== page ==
WEEKLY SUNDAY SCHOOL LESSON
An international Sunday school lesson commentary
For Sunday March 21, 2010
COMMITMENT TO A NEW COMMUNITY
(GOD knits the hearts of HIS family together)
The Book of Ruth is a shining example of how GOD continues to move on the hearts of HIS people during times of struggle, especially when HIS people remain faithful to HIM. The events chronicled in the story of Ruth, and her mother-in-law Naomi, occur during the period when Judges ruled over Israel. It was one of the darkest periods in Israel’s history, and it sets itself against a background of national irresponsibility and weak spiritual and moral character among the populace.
The Book of Ruth is one of only two books in the Bible named after a woman, (the other is Esther) and it is also one of only three books in all of scripture that are named after a Gentile (the others are Luke & Titus). Early, but unsupported rabbinic tradition identifies Samuel as the author of the book of Ruth, as well as Judges, and first and second Samuel, which bear his name.
Here in Ruth, these eleventh century B.C. characters (Ruth, Boaz, and Naomi) portray a contrasting side to the chaotic times of the Judges, and provides us with a welcome relief from the immorality, bloodshed, famine, and mayhem that was, then, permeating the land of Israel because of her sins against GOD.
This book shows us quite clearly, that, even in times of crisis and despair, we can still continue to live by GOD’s principals and directives, and also that, GOD will reward us richly when we do. Faith, hope, and love are the three great enduring things. They are “virtues” that will always overpower the “anti-virtues” which are doubt, depression, and fear, but we can only access those virtues, when we choose to incorporate GOD’s plan into our lives, instead of our own.
Here in chapter one, we see a man named Elimelech, during a time of great famine in Palestine, move his family from Bethlehem to the country of Moab. His family consisted of his wife, Naomi, and their two sons, Mahlon and Kilion.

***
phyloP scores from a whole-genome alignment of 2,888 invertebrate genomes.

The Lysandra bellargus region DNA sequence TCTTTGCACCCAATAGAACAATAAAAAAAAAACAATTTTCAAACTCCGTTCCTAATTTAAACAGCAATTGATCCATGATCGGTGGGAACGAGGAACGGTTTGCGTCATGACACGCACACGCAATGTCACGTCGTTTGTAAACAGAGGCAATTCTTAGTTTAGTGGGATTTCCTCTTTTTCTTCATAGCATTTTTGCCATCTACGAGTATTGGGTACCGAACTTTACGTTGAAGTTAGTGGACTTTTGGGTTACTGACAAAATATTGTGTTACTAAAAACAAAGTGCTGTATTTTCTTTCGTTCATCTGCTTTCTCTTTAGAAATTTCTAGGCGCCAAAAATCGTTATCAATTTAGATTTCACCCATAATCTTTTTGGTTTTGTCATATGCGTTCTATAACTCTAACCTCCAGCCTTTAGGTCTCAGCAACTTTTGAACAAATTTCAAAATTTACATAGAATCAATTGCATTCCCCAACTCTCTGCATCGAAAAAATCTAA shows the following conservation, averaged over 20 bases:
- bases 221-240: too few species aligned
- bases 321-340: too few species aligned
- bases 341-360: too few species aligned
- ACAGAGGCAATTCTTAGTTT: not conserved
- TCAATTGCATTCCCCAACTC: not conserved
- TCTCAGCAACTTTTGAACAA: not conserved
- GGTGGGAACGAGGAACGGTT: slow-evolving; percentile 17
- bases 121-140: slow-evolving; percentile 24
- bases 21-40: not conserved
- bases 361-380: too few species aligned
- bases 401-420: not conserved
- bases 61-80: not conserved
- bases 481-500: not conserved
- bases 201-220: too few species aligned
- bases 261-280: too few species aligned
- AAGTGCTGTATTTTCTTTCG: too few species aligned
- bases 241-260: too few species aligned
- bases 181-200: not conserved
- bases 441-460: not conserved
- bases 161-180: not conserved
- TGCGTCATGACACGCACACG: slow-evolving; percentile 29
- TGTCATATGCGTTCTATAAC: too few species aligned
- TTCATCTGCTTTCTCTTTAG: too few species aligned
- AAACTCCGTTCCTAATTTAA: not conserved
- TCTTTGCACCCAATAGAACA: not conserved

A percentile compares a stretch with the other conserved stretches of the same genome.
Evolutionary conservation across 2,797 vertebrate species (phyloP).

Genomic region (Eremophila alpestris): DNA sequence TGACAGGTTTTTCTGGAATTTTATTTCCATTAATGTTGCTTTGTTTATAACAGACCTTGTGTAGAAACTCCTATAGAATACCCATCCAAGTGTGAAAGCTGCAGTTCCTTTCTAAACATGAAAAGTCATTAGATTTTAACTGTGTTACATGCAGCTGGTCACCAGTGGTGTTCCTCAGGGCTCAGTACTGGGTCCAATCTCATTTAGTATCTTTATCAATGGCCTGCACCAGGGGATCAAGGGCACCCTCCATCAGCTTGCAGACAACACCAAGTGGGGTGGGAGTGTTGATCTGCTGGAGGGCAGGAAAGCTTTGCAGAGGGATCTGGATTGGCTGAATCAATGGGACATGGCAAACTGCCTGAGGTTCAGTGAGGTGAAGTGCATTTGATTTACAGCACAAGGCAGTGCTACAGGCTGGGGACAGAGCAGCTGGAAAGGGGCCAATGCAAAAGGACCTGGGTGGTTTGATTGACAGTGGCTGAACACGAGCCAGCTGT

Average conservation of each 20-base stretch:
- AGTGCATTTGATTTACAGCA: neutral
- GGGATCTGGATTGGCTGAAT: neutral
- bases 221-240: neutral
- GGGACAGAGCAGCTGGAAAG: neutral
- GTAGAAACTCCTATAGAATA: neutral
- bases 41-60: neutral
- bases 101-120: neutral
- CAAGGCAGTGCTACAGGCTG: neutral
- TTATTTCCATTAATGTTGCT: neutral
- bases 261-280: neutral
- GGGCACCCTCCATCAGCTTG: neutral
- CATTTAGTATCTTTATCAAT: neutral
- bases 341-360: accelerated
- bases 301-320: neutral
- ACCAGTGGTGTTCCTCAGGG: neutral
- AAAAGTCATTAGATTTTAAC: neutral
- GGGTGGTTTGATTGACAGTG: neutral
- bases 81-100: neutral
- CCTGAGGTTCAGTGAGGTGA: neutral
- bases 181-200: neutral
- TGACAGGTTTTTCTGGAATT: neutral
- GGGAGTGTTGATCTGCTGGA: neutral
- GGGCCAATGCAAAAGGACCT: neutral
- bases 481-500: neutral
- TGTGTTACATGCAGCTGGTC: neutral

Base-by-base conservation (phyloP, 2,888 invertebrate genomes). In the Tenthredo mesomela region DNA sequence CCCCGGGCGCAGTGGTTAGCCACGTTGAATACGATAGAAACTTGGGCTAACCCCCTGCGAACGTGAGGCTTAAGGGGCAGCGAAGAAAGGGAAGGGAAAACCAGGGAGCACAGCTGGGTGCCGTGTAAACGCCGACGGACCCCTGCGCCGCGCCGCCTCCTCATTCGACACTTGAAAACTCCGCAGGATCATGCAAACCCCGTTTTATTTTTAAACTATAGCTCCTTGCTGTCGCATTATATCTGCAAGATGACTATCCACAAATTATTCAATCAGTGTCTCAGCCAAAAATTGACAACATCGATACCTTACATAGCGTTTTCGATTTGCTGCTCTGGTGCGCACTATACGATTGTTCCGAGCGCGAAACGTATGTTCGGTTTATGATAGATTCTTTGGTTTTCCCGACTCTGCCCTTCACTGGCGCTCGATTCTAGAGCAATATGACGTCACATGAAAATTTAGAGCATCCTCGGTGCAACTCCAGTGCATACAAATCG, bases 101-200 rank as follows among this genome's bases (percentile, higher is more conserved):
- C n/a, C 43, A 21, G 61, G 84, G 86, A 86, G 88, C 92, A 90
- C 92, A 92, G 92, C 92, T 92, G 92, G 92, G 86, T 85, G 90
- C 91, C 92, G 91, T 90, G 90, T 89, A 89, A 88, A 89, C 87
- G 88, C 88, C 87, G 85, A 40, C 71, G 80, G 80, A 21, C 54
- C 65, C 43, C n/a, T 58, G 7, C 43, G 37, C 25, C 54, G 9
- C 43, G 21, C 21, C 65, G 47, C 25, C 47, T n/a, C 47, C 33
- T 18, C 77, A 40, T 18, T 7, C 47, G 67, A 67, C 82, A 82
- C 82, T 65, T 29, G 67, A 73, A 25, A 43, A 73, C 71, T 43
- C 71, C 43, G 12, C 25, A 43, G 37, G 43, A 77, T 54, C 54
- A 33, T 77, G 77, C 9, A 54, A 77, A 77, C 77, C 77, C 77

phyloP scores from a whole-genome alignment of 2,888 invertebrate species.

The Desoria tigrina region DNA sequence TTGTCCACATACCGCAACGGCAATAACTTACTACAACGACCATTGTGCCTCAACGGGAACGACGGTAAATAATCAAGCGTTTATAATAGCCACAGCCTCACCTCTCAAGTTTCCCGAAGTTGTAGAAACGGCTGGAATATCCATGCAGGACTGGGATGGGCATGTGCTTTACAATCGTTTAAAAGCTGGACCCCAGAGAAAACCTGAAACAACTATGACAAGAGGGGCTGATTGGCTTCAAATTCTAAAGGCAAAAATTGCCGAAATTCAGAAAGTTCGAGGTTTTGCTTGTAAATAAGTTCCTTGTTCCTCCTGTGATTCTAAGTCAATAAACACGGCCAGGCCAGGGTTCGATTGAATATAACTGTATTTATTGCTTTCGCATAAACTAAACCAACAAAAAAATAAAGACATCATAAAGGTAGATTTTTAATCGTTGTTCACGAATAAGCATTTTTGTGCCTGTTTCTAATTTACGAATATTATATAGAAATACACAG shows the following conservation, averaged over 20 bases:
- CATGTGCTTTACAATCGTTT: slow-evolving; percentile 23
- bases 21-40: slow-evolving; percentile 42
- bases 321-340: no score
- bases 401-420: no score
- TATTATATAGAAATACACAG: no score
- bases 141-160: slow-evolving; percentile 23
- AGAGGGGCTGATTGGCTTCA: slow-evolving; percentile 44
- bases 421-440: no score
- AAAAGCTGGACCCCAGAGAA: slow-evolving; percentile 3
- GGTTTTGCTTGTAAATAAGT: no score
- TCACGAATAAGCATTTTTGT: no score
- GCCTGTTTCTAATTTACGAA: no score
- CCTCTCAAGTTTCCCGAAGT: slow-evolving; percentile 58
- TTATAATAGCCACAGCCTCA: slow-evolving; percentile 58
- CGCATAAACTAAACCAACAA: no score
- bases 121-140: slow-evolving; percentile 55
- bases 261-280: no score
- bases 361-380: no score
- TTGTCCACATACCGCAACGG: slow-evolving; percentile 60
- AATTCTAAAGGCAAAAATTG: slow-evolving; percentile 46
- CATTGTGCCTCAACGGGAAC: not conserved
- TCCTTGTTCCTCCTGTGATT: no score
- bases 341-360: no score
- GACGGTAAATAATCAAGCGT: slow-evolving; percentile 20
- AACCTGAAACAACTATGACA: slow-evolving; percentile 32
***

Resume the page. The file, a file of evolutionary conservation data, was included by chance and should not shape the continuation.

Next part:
While in Moab, Elimelech died leaving Naomi alone with their two sons. The two sons each grew up and married Moabite women. One’s wife was named Orpah, and the other, Ruth. Ten years later, however, both sons died leaving all three women alone with no children.
One day Naomi received news that the famine in Palestine was over and GOD had begun blessing the people of Judah with bountiful crops again. She decided it was time to return home, and so, she struck out on the road back to Judah taking her two daughters-in-law with her. Along the way, however, she decided that maybe it was not the best thing that Orpah and Ruth leave their homeland and travel with her to Palestine. She felt that she had nothing to offer these two young women in the way of security through new marriages. She felt that she herself was too old to bear more sons for them to marry. Besides, it wouldn’t make sense for the two women to have to wait years from those sons to grow up to the marrying age.
One of the women, Orpah, agreed with Naomi and decided to head back home to Moab, while the other, Ruth, made the decision to stay with Naomi and commit to live in a new community in the land of Judah, by stating in verse 16 (NLT), “Don’t ask me to leave you and turn back. I will go wherever you go and live wherever you live. Your people will be my people, and your GOD will be my GOD”. Ruth’s, now famous expression of commitment to Naomi, not only shows loyalty to a friend, but it also exhibits clear theological insight.
In Old Testament times, everyone eventually came to know that GOD had a covenant relationship with Israel, and by Ruth identifying herself with GOD’s covenant people, she also qualified herself to claim Israel’s GOD as her own. Apparently Naomi had lived the kind of exemplary life around Ruth that enabled her to draw Ruth out of the world, and into the community of GOD. We should all strive to be the kind of people who draw others to us through right living, which will ultimately draw others into the community of GOD, where CHRIST, through HIS vicarious sacrifice, has shown, that HE wants us all to be.
A Sunday school lesson by,
Larry D. Alexander